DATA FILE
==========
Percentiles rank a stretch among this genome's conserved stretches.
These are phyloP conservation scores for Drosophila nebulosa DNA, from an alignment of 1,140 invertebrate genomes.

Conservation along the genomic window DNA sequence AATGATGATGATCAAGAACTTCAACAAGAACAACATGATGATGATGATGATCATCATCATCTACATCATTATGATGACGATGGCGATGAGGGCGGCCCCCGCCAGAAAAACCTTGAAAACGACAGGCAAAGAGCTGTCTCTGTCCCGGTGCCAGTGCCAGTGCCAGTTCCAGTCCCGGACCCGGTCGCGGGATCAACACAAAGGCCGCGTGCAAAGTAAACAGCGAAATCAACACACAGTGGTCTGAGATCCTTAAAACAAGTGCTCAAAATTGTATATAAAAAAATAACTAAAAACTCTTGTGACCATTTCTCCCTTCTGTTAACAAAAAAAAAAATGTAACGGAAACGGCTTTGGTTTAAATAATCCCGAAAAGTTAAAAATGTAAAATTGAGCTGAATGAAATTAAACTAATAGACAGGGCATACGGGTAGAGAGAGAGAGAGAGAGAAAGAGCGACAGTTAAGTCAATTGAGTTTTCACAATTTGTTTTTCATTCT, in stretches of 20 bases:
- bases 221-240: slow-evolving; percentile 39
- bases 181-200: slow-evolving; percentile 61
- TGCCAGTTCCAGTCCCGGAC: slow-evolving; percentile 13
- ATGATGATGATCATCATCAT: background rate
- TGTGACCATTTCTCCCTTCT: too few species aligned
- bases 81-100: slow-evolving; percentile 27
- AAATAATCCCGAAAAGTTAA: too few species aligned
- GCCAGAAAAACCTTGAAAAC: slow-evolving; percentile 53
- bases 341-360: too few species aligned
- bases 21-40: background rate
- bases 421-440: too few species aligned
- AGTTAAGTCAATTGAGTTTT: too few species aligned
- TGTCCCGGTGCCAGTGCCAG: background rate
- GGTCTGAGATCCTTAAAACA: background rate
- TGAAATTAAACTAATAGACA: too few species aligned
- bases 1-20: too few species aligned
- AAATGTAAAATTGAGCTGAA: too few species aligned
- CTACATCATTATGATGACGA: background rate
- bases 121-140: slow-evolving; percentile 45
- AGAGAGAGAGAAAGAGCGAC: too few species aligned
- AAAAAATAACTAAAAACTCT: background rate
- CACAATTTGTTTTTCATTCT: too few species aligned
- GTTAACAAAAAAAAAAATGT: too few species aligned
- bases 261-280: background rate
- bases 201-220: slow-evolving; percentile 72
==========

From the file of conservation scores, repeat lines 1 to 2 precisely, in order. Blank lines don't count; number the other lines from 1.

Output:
Percentiles rank a stretch among this genome's conserved stretches.
These are phyloP conservation scores for Drosophila nebulosa DNA, from an alignment of 1,140 invertebrate genomes.